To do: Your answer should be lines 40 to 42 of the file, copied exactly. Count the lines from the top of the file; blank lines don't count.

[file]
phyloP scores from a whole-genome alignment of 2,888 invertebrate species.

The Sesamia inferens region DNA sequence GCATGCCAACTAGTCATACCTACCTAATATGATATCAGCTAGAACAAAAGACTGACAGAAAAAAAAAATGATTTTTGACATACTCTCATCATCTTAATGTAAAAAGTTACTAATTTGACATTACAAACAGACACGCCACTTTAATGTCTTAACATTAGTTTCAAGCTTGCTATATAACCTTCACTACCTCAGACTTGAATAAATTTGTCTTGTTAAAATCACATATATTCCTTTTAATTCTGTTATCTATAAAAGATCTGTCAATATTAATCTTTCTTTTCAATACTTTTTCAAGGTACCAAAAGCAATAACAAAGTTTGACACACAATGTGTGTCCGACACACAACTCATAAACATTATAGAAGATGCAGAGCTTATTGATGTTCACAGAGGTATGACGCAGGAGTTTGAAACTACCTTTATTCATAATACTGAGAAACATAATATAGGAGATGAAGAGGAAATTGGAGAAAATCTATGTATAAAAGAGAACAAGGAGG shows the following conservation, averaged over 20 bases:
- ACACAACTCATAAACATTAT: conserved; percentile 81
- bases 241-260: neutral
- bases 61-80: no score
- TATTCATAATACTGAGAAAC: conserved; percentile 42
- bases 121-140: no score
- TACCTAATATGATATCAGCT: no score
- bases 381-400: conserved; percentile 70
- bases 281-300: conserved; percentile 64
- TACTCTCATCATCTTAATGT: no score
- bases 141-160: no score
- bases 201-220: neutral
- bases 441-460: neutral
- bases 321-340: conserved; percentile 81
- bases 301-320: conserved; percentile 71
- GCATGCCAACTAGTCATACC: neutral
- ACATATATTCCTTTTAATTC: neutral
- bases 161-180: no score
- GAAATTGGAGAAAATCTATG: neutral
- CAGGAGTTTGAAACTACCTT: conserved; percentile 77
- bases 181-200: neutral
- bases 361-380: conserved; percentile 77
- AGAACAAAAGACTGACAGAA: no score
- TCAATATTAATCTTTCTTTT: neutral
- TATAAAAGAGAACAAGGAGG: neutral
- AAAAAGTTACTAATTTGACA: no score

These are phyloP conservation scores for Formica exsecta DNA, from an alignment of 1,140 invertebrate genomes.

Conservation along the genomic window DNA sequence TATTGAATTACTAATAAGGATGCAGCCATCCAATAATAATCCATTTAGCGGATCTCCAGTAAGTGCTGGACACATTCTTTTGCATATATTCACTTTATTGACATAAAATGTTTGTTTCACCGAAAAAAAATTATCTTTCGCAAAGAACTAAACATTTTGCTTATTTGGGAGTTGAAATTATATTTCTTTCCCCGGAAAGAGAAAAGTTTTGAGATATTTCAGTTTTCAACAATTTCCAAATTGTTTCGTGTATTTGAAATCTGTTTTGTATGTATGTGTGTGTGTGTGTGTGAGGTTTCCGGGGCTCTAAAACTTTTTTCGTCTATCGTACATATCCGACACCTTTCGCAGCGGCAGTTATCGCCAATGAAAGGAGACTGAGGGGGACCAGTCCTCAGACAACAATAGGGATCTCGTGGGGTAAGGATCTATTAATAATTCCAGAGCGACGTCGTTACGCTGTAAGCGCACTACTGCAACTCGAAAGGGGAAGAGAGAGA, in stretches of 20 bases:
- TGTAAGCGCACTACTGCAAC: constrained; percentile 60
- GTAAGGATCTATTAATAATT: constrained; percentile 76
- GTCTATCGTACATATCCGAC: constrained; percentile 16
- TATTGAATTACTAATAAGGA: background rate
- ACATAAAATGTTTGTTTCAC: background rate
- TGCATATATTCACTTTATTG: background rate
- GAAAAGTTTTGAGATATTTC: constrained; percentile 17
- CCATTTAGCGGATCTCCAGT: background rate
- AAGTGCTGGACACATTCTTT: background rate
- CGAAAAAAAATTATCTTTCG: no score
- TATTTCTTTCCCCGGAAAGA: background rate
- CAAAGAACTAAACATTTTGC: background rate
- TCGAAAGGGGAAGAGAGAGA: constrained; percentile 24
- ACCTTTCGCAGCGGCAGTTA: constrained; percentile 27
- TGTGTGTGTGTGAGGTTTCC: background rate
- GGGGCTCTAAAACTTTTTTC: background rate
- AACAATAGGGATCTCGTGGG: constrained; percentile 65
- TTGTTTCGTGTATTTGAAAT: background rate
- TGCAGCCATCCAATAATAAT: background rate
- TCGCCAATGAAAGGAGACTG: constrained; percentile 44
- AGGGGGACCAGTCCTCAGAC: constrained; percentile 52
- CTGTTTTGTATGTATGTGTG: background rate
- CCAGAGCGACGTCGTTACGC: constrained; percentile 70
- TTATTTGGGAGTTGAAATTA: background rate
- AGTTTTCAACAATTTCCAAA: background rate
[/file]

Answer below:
- TATTTCTTTCCCCGGAAAGA: background rate
- CAAAGAACTAAACATTTTGC: background rate
- TCGAAAGGGGAAGAGAGAGA: constrained; percentile 24